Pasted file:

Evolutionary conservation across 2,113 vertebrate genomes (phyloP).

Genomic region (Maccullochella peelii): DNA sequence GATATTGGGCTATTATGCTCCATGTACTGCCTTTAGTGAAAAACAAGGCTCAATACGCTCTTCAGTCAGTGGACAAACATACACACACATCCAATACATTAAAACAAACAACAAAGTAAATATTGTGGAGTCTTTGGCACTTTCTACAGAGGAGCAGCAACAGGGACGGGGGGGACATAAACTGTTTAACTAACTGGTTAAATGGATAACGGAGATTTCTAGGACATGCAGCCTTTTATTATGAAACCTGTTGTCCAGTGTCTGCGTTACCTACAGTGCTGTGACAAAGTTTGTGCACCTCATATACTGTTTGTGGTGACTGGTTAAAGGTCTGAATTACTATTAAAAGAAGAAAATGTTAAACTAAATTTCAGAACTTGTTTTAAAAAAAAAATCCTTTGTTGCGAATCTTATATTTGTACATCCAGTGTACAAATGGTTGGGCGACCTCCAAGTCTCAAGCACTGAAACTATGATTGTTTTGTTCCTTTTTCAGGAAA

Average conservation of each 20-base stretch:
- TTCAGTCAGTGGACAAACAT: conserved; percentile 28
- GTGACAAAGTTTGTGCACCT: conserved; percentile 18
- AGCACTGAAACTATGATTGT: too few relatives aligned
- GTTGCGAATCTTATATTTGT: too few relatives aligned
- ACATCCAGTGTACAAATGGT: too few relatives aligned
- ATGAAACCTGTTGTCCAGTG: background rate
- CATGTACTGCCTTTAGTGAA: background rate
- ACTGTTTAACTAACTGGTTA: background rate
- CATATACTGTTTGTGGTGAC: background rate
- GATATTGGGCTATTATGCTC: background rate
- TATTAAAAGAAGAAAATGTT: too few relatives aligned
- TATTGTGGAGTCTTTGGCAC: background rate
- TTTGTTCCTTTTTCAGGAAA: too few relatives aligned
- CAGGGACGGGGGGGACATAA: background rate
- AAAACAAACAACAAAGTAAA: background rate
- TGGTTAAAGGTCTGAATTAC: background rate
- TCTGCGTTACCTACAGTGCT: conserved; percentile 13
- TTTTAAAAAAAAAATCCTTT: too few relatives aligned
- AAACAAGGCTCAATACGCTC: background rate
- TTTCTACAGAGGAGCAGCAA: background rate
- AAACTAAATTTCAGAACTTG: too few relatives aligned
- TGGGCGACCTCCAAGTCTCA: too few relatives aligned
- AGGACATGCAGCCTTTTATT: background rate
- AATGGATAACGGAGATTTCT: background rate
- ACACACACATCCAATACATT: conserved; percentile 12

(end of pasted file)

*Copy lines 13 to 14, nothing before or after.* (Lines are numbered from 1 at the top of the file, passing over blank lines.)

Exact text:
- GATATTGGGCTATTATGCTC: background rate
- TATTAAAAGAAGAAAATGTT: too few relatives aligned